SEC Network Shares Astonishing Stat Ahead of NFL Draft
With just three days to go before the 2021 NFL Draft kicks off in Cleveland, SEC Network shared a truly mind-blowing statistic regarding the conference's recent performance in the annual event. While it's nothing new that the SEC is the top dog among college football, the conference's ability to put talent in the NFL is astounding.
Beginning in 2007, the SEC has led every other conferences in total draft picks; a streak that does not look like it will stop anytime soon. The conference has seen at least 35 of its' players drafted in the each of the last 14 seasons, with the record for most picks by one conference coming in 2019 when the conference saw 64 players taken across seven rounds.
In those 14 years, a total of 692 players have been selected, which, for anyone wondering, works out to about 13.5 NFL team's worth of players.
While that stat, in and of itself, is absolutely insane, it seems to coincide with something else notable happening within the conference.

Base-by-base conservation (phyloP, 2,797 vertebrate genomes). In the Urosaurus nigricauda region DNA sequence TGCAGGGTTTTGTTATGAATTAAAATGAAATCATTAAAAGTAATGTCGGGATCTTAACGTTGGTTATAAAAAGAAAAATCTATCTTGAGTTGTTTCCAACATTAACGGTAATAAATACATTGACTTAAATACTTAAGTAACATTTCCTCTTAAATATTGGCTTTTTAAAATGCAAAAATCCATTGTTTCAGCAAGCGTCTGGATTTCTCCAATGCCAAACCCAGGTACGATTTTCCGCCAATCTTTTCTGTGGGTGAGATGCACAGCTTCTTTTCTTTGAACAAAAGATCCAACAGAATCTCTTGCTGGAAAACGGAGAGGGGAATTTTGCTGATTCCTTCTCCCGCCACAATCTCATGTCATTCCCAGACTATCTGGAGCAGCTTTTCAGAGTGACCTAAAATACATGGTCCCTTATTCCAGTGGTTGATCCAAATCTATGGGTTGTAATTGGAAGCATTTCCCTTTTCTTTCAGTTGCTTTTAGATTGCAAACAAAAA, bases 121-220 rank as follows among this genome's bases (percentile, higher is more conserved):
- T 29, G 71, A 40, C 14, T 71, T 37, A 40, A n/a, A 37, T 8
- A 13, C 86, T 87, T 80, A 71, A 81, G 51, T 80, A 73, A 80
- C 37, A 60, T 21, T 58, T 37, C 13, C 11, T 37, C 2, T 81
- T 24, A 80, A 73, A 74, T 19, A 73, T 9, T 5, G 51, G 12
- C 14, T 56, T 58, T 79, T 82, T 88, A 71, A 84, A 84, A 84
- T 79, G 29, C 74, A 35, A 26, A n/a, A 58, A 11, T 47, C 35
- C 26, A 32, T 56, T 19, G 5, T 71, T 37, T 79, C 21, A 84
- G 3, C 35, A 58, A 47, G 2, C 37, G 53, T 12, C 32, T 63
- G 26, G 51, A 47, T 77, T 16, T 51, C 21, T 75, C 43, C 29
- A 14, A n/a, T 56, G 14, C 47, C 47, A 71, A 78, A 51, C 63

Nick Saban came to town in 2007, and with his arrival at Alabama, the conference's hot streak in the NFL Draft began. The Crimson Tide saw three players taken in 2007 draft, beginning a relationship between the Saban led program and the NFL that has done nothing but blossom since. In 2018, the Tide had 12 players taken, setting a program record, and with an impressive 2021 class, Alabama has a chance to tie another record this year.
Many mock drafts project six Crimson Tide players to be taken in the first round which would tie Miami's record-setting 2004 class and cement the 2020 season as even more impressive for Alabama.
While Nick Saban's arrival may not directly coincide with the improvement of the conference as a whole, it's impossible to deny the significance of it. Saban has, without a doubt, brought a new level of competition to the conference that has helped bring it back to the upper echelon of college football. History seems to show that the conference will continue to dominate as long as 'ole Nick sticks around.